I always enjoy party conference and my 24th Autumn Conference, and the party's first in Government, was no exception.
Apart from the higher level of security it was little different to others on the face of it, although the mood was definitely a little different.
Lib Dem Conference goers have got used, over the years, to the media coverage of our conferences bearing little relation to what those of us there experienced. If anything I would say there was less of that this time.
Journalists may have to come to Liverpool expecting bust ups and for the leadership to be given a hard time, but in general that didn't happen and their reporting was more subdued.
I thought the article by Andrew Sparrow in the Guardian - 'Lib Dem Conference: 10 things I've learned' - summed the change in attitude up well.
I think it also reflected the steady change in mood of party activists too. A week ago many didn't really know what to expect. There are very real concerns about the impact of the coalition, and particularly the coming cuts, and party conference might have been the place that concern would turn to anger.
In fact the opposite happened. Nick Clegg and other leading figures rightly acknowledged the concerns, encouraged a feeling that we were all part of a team that would face the problems together, and moved on to set out the very real achievements we have already made in government.
Nick, Cabinet Ministers and Ministers of State mingled freely (and as usual) with party members around the fringes and in the bars, and spoke freely and frankly about how things are going.
From a personal perspective it was great to see people I have known for 20 years or more chatting about what it is like to be a Minister and what they are starting to achieve. For example I had a long chat with Jeremy Browne, who I have known since we were fighting NUS elections together, about the life of a Minister and how hard he is working to continue to serve his constituents (something Jeremy does exceptionally well). It was also good to chat to (the greatly underrated) Danny Alexander about his onerous responsibilities and his expectations about what was to come.
Where this conference differed from previous ones was that there was a much more serious tone to a lot of the debate and discussion.
No longer are the Lib Dems discussing policy in the abstract, but policy that might be implemented by the Government, or at least feed in to its thinking.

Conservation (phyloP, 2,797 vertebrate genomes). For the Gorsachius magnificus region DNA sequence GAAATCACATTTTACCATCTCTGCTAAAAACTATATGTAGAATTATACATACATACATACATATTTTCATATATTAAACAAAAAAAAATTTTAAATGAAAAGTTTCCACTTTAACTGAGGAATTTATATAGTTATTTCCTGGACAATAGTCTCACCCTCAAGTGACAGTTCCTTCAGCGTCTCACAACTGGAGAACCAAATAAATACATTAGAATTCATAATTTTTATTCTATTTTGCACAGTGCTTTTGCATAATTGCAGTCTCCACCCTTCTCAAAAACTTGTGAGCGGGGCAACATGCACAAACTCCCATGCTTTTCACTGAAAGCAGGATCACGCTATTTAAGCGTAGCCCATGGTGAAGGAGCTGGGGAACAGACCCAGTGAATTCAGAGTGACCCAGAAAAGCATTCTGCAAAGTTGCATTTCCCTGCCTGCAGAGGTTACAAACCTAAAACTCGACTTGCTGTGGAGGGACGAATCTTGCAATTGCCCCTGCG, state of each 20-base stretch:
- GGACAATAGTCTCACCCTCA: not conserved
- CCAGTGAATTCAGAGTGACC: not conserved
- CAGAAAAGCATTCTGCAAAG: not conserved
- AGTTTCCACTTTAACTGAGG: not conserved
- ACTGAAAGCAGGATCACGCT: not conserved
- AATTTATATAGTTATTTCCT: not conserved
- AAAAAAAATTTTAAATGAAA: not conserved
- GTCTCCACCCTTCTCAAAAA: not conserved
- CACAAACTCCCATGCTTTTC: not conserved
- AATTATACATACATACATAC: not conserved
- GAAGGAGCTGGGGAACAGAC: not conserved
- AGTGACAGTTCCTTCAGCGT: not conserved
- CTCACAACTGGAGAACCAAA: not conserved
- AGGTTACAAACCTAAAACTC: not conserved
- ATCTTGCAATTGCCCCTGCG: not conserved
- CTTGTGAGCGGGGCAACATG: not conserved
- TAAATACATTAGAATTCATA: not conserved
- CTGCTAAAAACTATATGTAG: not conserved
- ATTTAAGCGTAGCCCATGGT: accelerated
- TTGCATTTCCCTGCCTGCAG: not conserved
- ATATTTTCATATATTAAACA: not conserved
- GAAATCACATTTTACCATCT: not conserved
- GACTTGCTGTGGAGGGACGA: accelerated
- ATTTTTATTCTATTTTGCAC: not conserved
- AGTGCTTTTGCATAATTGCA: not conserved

It was also very positive to see that there has been no attempt to stifle debate. The leadership clearly disagreed with the motion about Free Schools and Academies, but did so by joining the debate. There was no attempt to stifle dissent, and no return of the kind of stroppiness we would have seen back in Paddy's day.
The other factor that I think played a big part in settling people's nerves was the strong promotion of the the Fairer Votes Referendum. From the rally last Saturday onwards the party promoted the importance of the referendum, an issue which broadly unites the party and gives people a very positive reason to get out there and campaign.
For me it was a quiet conference. Being back in the role of a humble Constituency Organiser my time was largely my own. I helped run one training session, and had a couple of meetings to attend, but apart from those spent more time in debates and chatting to folk than for many years.
It was great to have time to sit down and talk to people rather than the hurried hello in passing that I had got used to in my years as a Campaigns Officer. It was also great to socialise with many of my former colleagues and, in particular, to finally get to see the hilarious Will Howells perform at one of the local Comedy Clubs.
All in all this conference did the job it needed to do. We left with a sense that while Nick and our ministerial team are set on their coalition course, they do understand the concerns of members and activists. We also left with a long list of genuinely liberal achievements which have been made, are being made and will be made soon.